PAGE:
Cabinet approves tougher rules on former officials visiting China

2017/07/06 16:54:46 fontsize-small fontsize-default fontsize-big
Photo courtesy of Mainland Affairs Council

Photo courtesy of Mainland Affairs Council

Taipei, July 6 (CNA) The Executive Yuan on Thursday passed a draft amendment that introduces more stringent penalties for retired high-ranking military officers and senior political appointees who engage in political activities in China.

Under the draft amendment to the Act Governing Relations between the People of the Taiwan Area and the Mainland Area, former high ranking military brass and political appointees are prohibited from participating in political activities in China for a period of 15 years after retirement. Those found in violation of the regulation could have their monthly pension payments suspended or face a fine of up to NT$5 million (US$167,000).

According to the new regulations, military officers ranked lieutenant general or higher, deputy chiefs and chiefs of the National Security Bureau, Ministry of National Defense, Ministry of Foreign Affairs, Mainland Affairs Council and chiefs of intelligence agencies are prohibited from attending events and activities hosted by Chinese leaders and making gestures that harm the country's national dignity, such as saluting flags and emblems, or singing songs that symbolize Mainland Chinese political power.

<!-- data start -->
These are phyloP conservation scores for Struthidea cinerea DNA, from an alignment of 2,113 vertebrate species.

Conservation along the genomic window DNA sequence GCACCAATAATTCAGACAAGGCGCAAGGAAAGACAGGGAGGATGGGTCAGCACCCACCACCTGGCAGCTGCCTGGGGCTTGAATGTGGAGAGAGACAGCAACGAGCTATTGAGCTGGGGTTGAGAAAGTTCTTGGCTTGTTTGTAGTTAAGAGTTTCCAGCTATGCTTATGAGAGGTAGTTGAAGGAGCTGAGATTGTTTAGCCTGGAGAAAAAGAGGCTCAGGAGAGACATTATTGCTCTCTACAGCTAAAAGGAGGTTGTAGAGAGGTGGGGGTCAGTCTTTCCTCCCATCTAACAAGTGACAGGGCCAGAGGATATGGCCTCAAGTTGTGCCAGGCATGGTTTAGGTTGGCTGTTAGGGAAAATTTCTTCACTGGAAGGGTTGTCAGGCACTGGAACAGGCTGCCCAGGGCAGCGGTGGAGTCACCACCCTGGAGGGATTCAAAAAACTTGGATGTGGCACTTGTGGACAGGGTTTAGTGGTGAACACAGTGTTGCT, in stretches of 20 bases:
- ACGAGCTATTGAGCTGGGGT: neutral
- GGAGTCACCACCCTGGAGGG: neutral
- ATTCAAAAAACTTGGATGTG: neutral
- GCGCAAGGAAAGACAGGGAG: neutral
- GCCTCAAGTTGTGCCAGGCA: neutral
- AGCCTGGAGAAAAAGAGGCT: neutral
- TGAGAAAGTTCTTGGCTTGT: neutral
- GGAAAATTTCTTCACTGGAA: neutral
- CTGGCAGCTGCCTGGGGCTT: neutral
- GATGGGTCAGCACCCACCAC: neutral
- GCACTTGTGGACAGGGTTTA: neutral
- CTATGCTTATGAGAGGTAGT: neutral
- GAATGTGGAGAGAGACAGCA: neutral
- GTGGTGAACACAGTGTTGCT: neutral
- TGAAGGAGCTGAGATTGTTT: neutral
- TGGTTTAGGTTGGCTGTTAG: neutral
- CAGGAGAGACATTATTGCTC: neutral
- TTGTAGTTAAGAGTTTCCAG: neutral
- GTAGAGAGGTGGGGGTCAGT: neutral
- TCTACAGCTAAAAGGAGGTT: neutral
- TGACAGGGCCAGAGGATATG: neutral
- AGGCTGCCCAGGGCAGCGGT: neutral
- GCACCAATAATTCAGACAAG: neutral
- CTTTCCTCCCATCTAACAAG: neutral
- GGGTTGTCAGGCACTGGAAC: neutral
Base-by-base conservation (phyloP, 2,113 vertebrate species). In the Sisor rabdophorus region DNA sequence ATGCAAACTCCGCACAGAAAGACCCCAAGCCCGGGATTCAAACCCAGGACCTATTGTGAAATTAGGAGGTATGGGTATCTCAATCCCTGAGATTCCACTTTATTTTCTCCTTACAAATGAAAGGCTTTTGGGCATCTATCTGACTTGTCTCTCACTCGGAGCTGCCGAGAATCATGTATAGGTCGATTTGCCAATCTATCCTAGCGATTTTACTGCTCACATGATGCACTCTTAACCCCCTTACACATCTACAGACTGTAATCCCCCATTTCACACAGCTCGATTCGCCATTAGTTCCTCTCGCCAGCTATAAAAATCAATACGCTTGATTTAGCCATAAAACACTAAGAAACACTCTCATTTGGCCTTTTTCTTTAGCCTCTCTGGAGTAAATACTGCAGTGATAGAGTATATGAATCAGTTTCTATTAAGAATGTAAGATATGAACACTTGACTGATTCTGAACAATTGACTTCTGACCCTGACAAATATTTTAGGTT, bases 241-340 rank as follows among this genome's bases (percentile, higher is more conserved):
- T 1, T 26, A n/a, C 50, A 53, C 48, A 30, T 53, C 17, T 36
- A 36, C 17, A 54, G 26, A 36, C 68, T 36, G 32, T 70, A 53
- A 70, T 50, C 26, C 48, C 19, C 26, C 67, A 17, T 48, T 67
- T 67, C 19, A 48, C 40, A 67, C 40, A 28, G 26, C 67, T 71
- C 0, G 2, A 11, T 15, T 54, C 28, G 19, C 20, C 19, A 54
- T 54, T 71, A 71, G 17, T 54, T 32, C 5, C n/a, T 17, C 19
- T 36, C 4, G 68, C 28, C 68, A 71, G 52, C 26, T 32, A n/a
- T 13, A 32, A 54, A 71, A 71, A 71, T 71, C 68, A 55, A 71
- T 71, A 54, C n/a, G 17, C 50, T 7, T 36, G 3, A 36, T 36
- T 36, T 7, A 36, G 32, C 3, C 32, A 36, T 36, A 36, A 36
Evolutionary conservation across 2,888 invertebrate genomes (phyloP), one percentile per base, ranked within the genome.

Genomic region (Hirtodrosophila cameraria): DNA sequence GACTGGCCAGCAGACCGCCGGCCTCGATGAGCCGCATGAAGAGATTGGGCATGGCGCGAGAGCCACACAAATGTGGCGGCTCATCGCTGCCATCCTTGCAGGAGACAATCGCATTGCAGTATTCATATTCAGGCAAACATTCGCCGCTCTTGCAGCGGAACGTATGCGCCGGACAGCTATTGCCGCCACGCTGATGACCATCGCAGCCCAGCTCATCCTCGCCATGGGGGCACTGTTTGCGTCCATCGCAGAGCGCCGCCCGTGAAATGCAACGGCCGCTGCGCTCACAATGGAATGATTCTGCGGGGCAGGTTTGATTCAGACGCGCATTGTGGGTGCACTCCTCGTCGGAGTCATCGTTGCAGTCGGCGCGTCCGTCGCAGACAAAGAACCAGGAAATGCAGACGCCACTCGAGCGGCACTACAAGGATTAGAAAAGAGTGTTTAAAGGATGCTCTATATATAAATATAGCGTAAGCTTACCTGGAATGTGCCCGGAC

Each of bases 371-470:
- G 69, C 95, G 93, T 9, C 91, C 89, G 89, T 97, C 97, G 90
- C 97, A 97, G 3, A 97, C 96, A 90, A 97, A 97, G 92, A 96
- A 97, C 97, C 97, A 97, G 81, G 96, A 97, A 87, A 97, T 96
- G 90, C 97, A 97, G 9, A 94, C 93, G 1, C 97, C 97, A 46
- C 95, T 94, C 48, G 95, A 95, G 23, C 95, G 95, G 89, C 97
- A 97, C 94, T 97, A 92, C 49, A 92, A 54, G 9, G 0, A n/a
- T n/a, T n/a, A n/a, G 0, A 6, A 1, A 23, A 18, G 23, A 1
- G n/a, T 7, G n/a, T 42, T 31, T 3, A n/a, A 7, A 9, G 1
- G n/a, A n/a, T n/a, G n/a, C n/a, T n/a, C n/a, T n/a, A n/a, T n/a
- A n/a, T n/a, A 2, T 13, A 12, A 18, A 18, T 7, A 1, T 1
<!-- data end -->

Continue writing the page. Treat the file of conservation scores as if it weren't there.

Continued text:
An estimated 1,000 retirees will be subject to the ban although they might be allowed to engage in tourism and cultural activities, according to MAC Minister Chang Hsiao-yueh (張小月).

The draft will also prohibits travel to China by civil servants and military personnel who had access to classified information for a minimum of three years, instead of the flexible three-year travel ban currently in place.

Existing rules stipulate that civil servants and military personnel are allowed to visit China one to three years after retirement, with the permission of their former agencies.

Under current regulations, government and military personnel are also in principle banned from travel to China for three years after retirement, with their former agencies deciding whether to extend or cut the ban.

Meanwhile, the Cabinet on Thursday passed a draft amendment to the Classified National Security Information Protection Act. This increases the duration of travel restrictions on retired civil servants who had access to confidential information to a minimum of three years and increases penalties for those leaking national security information, with serious offenders facing up to 10 years in prison.

(By Ku Chuan, Miao Zong-han and Evelyn Kao)
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